October 5, 2015 – Edgefield County Emergency Management Director Suzy Spurgeon confirmed to The Advertiser Monday evening, Oct. 5, that officials are watching the water levels of Stevens Creek at Martintown and Woodlawn Roads for possible evacuation maneuvers. Spurgeon said that there are “a lot of unknowns right now” and that it is a “hurry up and wait situation.” Stevens Creek is rising and will continue to rise through the night Spurgeon relayed. She said that while no homes are threatened at this point, the creek could continue to rise another 18 hours or more before it crests.
Deputies with the Edgefield County Sheriff’s Office are on the scene and are going door-to-door to homes warning residents of the rising waters and of the possible need for evacuation later if the water levels rise too high. They are asking residents to be cautious and to be aware of the water levels around their homes. Spurgeon said that they are also encouraging residents who may notice water levels getting nearer to their homes to not wait but to go ahead and leave the area.
Big Stevens Creek Baptist Church is on stand-by to be able to open as an emergency shelter in the event residents are evacuated.
Martintown and Woodlawn Roads are currently still opened to traffic. However, the SC Department of Transportation is on the scene monitoring the situation in the event the roads’ closures become necessary. The Merriwether Fire Dept. as well as the Savannah River Keeper are also on the scene helping to monitor the situation and keep residents safe.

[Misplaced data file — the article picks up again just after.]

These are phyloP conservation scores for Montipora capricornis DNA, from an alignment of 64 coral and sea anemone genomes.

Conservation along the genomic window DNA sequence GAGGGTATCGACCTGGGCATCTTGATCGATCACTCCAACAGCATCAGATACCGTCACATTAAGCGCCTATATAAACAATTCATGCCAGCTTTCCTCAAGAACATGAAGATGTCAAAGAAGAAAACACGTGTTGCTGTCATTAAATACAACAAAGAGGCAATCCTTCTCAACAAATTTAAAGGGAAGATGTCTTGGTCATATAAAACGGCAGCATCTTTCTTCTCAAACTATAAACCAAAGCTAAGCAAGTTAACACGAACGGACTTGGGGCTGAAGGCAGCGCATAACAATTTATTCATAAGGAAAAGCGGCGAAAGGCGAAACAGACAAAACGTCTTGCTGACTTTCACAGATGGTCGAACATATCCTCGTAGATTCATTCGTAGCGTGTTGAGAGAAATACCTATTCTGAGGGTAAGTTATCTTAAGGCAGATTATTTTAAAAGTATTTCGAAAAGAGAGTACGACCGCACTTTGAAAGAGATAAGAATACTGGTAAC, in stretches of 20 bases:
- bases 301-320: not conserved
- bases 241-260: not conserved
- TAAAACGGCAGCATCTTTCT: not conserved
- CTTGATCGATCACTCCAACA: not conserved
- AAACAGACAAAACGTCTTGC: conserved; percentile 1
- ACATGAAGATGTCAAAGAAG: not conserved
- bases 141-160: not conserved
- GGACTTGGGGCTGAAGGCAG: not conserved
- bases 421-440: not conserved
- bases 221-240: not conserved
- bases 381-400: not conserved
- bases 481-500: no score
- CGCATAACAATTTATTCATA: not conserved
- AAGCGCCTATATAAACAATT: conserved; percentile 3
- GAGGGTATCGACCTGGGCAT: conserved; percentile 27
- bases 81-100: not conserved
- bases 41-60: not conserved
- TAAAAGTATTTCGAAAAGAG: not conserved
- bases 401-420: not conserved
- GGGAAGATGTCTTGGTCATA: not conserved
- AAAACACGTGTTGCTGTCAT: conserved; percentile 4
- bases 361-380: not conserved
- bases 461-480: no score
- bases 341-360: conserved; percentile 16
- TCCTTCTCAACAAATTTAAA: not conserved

Spurgeon said that based on past information available regarding the creek’s activities, she does not feel evacuations will become necessary but added that officials will err on the side of caution. Additionally, Spurgeon said that in the event evacuations do become necessary, she expected that very few homes would be included in those evacuations.
In an follow-up interview with Spurgeon, Tuesday morning, Oct. 6, The Advertiser was told that there were no mandatory evacuations of the Stevens Creek area although one family did voluntarily evacuate. Spurgeon said that the water in the creek started slowing around 8:00 Monday evening, and the creek crested at about 1:00 Tuesday morning. She said that the water levels at Stevens Creek are now starting to recede.